Twenty-five of Sir Ganga Ram Hospital's "sickest" COVID-19 patients died in 24 hours and the lives of 60 more hung in precarious balance, officials said on Friday as the scramble for oxygen got more increasingly more frantic in hospitals across the national capital.
Sources said “low pressure oxygen” could be the likely cause of the deaths in Ganga Ram, one of the city's biggest and most high-profile hospitals, where healthcare staff was reduced to manually ventilating patients in its ICU and emergency department. The hospital announced the deaths shortly after 8 am.
After the unprecedented crisis of the morning, an oxygen tanker did reach Ganga Ram in central Delhi at 9.20 am but it was enough to last up to about five hours depending on consumption, an official at Ganga Ram said.
As hospitals big and small counted in hours and sometimes minutes how much oxygen supply they had left, changing the timeframe depending on the erratic supply, Delhi Chief Minister Arvind Kejriwal made an impassioned appeal to Prime Minister Narendra Modi to ensure the supply of oxygen to the city.
“I request with folded hands… that the prime minister gives direction to chief ministers to ensure the smooth movement of oxygen tankers coming to Delhi,” Kejriwal said at the COVID meet being chaired by Modi.
People, he added, were in major pain due to the oxygen shortage. The Centre should take over all oxygen plants through the Army and every truck should be accompanied by an Army escort vehicle, he suggested.
SGRH Chairman Dr D S Rana verbalised the demand of all hospitals, struggling to replenish their oxygen stocks for the last four days in the face of the explosion in the number of COVID-19 cases.
"All we need is uninterrupted and timely supply of oxygen,” the Ganga Ram head said.
More than 500 coronavirus patients, including around 150 on high flow oxygen support, are admitted in his hospital.
"Ventilators and BiPAP machines are not working effectively. Lives of another 60 'sickest' patients at risk. Major crisis likely," a senior official at the hospital said.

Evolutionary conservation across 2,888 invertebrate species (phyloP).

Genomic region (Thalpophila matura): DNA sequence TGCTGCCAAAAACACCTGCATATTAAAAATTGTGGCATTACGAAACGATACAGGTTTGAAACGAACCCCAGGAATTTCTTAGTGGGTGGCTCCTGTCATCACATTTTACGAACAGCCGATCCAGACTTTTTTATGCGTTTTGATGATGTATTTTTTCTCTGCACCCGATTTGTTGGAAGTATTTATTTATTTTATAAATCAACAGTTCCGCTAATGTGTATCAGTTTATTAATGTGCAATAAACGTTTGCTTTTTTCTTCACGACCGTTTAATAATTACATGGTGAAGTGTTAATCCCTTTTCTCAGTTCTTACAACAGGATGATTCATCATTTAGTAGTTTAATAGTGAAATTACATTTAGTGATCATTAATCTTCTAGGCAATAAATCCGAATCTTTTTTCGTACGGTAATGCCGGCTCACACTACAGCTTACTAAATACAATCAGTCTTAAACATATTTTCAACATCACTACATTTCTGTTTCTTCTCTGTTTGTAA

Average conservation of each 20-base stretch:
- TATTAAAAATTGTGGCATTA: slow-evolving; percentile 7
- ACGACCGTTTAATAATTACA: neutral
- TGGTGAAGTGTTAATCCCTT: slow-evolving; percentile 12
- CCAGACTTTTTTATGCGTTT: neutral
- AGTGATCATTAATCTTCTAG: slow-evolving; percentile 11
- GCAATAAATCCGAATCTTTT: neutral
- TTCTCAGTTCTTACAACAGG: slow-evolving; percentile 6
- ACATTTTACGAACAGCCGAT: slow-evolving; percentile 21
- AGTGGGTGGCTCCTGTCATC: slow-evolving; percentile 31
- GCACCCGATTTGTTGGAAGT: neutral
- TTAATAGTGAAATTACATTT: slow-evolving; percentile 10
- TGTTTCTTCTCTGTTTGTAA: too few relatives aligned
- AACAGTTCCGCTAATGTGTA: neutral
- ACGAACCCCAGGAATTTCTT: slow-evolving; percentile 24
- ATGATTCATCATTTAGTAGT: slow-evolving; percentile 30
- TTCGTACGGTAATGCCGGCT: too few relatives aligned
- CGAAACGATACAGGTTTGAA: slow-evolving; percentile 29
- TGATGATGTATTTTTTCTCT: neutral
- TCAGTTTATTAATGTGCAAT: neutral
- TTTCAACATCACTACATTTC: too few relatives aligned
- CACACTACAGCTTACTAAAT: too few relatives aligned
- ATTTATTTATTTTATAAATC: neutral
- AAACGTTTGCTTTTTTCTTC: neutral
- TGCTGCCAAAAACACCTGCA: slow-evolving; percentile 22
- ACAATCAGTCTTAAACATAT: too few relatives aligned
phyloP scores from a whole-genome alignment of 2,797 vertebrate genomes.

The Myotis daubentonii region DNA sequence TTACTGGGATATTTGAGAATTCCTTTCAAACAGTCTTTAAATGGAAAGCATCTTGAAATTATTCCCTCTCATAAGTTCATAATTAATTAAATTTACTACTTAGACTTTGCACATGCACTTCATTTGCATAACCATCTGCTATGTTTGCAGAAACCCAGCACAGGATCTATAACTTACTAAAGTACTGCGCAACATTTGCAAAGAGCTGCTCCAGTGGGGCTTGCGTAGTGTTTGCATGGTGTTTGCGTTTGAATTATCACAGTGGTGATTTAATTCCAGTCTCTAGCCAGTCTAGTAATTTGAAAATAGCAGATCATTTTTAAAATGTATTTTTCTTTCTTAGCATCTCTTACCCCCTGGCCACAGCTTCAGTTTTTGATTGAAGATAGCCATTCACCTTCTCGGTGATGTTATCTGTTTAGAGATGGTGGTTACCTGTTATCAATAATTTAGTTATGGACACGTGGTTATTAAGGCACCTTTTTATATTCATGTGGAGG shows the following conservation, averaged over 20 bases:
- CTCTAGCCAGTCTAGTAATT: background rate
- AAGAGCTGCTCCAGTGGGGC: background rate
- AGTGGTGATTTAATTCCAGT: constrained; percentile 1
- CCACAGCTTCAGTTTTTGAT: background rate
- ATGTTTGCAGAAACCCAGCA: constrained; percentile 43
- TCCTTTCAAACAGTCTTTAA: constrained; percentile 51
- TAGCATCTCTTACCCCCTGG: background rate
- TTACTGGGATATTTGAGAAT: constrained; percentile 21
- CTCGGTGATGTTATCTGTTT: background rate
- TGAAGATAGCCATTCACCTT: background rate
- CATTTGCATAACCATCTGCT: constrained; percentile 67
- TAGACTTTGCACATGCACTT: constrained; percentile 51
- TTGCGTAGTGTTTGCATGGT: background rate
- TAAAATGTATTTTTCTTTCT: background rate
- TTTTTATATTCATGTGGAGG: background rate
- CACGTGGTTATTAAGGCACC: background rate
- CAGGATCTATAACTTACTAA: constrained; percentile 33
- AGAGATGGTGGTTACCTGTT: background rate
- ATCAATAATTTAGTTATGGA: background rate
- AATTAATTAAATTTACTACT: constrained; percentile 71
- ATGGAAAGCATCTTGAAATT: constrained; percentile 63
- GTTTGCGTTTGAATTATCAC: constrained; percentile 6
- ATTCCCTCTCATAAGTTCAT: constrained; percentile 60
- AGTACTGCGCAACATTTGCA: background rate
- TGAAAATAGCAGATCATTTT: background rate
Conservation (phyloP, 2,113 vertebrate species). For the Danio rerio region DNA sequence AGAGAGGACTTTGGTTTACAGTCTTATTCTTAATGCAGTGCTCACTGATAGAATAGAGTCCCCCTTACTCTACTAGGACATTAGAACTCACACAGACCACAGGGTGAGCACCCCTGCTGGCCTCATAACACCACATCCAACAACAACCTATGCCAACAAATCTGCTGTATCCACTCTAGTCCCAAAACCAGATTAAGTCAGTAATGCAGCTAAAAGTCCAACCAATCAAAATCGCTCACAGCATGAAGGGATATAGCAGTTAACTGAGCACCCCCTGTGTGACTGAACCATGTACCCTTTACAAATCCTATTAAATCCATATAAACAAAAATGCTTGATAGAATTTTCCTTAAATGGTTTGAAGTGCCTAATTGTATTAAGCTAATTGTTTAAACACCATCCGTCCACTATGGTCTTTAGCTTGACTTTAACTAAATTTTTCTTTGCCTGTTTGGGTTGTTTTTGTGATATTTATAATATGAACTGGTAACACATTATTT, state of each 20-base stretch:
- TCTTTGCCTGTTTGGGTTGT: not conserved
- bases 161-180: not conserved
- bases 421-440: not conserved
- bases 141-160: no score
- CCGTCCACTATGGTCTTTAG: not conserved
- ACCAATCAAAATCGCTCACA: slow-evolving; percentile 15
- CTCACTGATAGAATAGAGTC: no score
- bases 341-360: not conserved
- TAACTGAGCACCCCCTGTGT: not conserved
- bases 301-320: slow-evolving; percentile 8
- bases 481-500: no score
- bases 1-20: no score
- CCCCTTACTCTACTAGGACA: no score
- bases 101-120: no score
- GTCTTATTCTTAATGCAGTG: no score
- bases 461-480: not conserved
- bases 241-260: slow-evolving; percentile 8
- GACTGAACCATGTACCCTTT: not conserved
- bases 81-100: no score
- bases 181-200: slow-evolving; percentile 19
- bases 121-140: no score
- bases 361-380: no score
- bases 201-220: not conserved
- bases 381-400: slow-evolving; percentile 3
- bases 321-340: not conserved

The oxygen emergency was mirrored at the Max Hospitals as well.
Though no deaths were reported, Max Healthcare sent out an SOS on Twitter at 7.43 am, saying that Max Smart and Max Hospital Saket had less than an hour of oxygen left for the about 700 patients admitted.
“Awaiting promised fresh supplies from INOX since 1 am… over 700 patients admitted, need immediate assistance,” it said, tagging the Prime Minister's Office, the Union Health Minister and Kejriwal among others.
About two hours later, at 9.35 am, it put out an update that it had received emergency supplies that would last another two hours and was waiting for more.
Outside the hospitals, too, despair escalated. Ambulances could be seen lined up, patients waited on stretchers, some visibly gasping for breath, and family members and friends desperately tried to get their loved ones a bed. But that was a tough task.
On Thursday, Delhi recorded 306 COVID-19 deaths and 26,169 cases with a positivity rate of 36.24 per cent, the highest since the pandemic began a year ago. City hospitals grappled with depleting oxygen supply and, stretched to their limits, some requested the Delhi government to transfer patients to other healthcare facilities.
While some hospitals have managed to make short-term arrangements, there is no immediate end to the crisis in sight, a government official had said on Thursday.
On Thursday night, Ganga Ram officials had also sent an SOS to the government saying they had only five hours of oxygen left.
"At 8 pm, oxygen in store is for five hours for peripheral use till 1 am and less for high flow use. Need urgent oxygen supplies," an official had said.
The hospital had received some oxygen around 12.30 am, but the stock had to be supplemented later, the sources said.
In a letter to Union Health Minister Harsh Vardhan, Deputy Chief Minister Manish Sisodia said six private hospitals had exhausted their oxygen supply by Thursday evening.
As patients and their family members waited outside hospitals, hoping to get a bed, Delhi Health Minister Satyendar Jain on Thursday had said beds would be increased in large numbers once the oxygen crisis was resolved.
Faced with a staff shortage and resource crunch, the All India Institute of Medical Sciences also discontinued contact tracing of exposed healthcare workers and quarantine of asymptomatic contacts.
Only symptomatic healthcare workers (HCWs) will be tested and only those testing positive will be isolated and managed as per the clinical condition.
The decisions were taken at a COVID-19 review meeting held under the chairmanship of AIIMS Director Dr Randeep Guleria on Thursday.